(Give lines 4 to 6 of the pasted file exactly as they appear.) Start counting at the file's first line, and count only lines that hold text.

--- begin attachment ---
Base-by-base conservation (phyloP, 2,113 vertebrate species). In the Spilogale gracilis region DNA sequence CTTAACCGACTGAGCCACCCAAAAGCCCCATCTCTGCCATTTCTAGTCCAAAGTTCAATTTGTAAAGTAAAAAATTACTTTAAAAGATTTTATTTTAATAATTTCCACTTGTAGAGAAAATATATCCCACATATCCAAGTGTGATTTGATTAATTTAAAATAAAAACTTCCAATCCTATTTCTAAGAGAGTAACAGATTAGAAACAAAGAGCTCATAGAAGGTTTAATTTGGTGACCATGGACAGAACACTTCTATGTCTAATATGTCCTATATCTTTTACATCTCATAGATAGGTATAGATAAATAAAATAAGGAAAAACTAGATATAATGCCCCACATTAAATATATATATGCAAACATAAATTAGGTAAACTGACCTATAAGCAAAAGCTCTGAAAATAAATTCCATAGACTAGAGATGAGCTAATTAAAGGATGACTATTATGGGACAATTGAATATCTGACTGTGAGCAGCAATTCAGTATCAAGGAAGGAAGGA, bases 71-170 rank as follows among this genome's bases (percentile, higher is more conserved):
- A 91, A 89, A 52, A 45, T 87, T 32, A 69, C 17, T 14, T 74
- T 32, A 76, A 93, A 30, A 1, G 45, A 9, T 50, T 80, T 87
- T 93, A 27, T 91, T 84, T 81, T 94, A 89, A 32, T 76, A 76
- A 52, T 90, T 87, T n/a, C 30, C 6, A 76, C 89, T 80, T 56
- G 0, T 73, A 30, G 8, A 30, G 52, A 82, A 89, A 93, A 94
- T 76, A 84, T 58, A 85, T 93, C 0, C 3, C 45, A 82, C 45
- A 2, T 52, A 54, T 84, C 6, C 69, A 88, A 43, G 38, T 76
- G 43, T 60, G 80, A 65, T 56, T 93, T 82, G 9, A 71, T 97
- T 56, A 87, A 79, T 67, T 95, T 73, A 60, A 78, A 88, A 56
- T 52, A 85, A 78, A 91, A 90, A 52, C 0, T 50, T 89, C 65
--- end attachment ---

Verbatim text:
- T 93, A 27, T 91, T 84, T 81, T 94, A 89, A 32, T 76, A 76
- A 52, T 90, T 87, T n/a, C 30, C 6, A 76, C 89, T 80, T 56
- G 0, T 73, A 30, G 8, A 30, G 52, A 82, A 89, A 93, A 94